DAVID GOLDBLATT: “PARTICULARS” (1975)

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“I seem to have an innate propensity which has been fed by life experiences and heightened by the kind of hyper-awareness that photography sometimes enables and demands…”

 

“My first awareness of a bodily particular that I can recall was of the bulges made by the flattened flesh of my inner thighs as I sat in shorts on a bench at kindergarten. From where I sat my bulges seemed more pronounced than anyone else’s and I tried to hide them with my hands. After a time I realized that my inner thighs were no different from others. But it remained an area of the body of which I was especially aware and which, in time in girls, came to have a strong attraction for me. I have never been able to decide whether my sense of people’s bodies is something I share with others or whether mine is different or perhaps more acute. Nor am I sure for how long I have had it. What I do know is that it has been with me for a very long time and that it is often intense and ‘detailed.’ I seem to have an innate propensity which has been fed by life experiences and heightened by the kind of hyper-awareness that photography sometimes enables and demands…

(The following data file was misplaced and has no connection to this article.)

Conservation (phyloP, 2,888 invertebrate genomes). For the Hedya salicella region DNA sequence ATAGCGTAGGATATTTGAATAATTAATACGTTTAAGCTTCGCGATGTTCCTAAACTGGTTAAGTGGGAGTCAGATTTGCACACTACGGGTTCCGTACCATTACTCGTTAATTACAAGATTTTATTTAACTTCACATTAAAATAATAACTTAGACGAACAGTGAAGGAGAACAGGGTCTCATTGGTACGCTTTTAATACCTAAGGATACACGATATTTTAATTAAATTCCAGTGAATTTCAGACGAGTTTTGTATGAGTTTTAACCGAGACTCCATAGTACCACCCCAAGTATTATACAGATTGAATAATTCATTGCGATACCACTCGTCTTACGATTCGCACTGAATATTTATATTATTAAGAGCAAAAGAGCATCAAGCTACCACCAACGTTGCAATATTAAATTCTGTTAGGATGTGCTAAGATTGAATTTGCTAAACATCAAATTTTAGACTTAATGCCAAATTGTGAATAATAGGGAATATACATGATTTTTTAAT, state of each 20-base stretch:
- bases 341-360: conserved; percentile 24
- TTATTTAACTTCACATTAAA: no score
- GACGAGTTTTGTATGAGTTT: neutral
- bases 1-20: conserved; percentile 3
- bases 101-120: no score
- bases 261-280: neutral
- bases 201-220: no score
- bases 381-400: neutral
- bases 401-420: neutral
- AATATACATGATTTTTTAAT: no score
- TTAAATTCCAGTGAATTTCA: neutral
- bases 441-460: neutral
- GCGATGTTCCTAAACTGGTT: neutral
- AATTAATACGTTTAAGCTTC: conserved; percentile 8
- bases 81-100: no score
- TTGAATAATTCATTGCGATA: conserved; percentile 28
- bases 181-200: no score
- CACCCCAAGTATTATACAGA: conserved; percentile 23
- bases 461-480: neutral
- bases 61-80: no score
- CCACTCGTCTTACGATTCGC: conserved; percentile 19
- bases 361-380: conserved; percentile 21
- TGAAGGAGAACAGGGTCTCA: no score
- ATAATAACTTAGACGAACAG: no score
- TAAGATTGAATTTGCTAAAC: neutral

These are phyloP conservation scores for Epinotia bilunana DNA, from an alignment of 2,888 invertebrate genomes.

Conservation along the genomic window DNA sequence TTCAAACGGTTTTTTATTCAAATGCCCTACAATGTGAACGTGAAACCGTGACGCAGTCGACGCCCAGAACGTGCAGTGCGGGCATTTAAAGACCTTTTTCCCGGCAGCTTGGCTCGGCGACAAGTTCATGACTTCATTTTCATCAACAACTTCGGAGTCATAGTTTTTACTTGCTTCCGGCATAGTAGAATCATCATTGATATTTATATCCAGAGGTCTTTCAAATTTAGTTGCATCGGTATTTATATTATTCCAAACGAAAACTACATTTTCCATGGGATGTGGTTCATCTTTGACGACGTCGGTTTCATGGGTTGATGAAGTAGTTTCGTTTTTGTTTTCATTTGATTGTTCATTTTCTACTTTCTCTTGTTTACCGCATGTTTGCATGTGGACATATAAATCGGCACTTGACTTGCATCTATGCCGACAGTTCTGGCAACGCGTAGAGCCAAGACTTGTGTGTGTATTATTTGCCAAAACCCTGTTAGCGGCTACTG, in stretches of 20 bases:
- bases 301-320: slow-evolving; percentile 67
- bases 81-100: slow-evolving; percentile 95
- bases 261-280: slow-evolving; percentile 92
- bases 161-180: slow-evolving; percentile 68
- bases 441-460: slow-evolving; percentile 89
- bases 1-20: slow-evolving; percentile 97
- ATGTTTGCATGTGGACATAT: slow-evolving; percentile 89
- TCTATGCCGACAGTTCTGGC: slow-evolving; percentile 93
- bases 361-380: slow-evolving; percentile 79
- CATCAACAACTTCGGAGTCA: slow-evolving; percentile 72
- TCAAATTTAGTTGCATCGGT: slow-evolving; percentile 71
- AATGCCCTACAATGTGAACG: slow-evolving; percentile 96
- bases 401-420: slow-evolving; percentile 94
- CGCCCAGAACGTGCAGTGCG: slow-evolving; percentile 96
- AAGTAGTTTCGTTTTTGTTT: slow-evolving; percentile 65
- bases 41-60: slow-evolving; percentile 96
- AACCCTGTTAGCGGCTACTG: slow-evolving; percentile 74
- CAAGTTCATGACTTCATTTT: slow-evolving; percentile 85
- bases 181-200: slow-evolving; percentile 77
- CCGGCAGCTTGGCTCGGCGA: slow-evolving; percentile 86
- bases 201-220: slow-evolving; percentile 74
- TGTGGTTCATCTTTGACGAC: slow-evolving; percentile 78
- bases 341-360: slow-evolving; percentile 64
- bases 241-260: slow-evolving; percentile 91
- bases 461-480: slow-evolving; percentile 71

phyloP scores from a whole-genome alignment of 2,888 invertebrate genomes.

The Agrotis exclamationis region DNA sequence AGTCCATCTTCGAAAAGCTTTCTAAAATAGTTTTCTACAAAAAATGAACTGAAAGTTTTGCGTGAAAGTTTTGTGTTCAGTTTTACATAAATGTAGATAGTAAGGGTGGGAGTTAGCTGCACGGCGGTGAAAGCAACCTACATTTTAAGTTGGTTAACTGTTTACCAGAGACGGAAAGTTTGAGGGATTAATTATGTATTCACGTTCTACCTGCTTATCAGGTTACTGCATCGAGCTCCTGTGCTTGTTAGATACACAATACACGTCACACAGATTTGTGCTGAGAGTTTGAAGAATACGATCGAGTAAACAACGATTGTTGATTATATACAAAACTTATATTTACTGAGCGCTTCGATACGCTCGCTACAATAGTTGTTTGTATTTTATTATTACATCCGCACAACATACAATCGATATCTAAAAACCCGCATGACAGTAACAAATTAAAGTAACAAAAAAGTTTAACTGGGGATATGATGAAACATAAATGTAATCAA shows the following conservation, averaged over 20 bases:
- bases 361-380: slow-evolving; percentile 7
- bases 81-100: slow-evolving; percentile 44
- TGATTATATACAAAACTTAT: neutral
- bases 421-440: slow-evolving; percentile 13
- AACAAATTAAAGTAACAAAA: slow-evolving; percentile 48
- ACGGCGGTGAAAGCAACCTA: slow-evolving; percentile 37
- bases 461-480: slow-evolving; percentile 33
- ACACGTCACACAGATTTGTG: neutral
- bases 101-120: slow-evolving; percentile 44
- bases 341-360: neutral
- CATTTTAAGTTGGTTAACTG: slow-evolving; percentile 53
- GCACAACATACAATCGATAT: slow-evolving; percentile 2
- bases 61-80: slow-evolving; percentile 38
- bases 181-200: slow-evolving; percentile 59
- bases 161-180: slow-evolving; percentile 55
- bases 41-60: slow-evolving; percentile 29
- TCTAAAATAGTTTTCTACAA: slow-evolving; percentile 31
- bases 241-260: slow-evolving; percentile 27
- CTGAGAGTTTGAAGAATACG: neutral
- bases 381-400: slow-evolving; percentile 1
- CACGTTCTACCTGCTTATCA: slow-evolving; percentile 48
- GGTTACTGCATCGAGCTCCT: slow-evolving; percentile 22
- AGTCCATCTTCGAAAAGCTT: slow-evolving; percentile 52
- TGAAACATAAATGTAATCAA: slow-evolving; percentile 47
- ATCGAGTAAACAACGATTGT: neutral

In 1975 after working for about five years on a series of portraits of my compatriots in the streets and homes of Soweto and the suburbs of Johannesburg, it seemed natural, almost inevitable, that I should extend what I was doing to an attempt to explore their bodies, or rather, the particulars of their bodies, as affirmations or embodiments of their selves.”

– David Goldblatt

Woman with pierced ear, Joubert Park, Johannesburg (2_22250), 1975

Man with necklaces, Joubert Park, Johannesburg (2_22285), 1975

Women at play during their lunch hour, Pieter Roos Park, Johannesburg (2_21221), 1975

Woman with pierced ear, Joubert Park, Johannesburg (2_22250), 1975

Sleeping man, Joubert Park, Johannesburg (2_22495), 1975

Woman dressed for an occasion, Joubert Park, Johannesburg (2_22265), 1975

 

David Goldblatt, the son of a tailor, was born and raised in the years just preceding Apartheid-era South Africa, in the insignificant town of Randfontein. He took over the family business when his father passed away, running it for 10 years and photographing in his spare time. As the new apartheid government came into power, Goldblatt quickly realized that his interest did not lie in the big events that the media tended to cover; rather he gravitated towards the lives of ordinary people, and the underlying values they held. While his work fits readily into a classic documentary genre, he has avoided the tendency of many who have sought to dramatize moments in the lives of strangers. Goldblatt, instead, worked close to home, exploring the different regions of his motherland.

 

ASX CHANNEL: DAVID GOLDBLATT

(All rights reserved. Images @ David Goldblatt and Goodman Gallery, South Africa)

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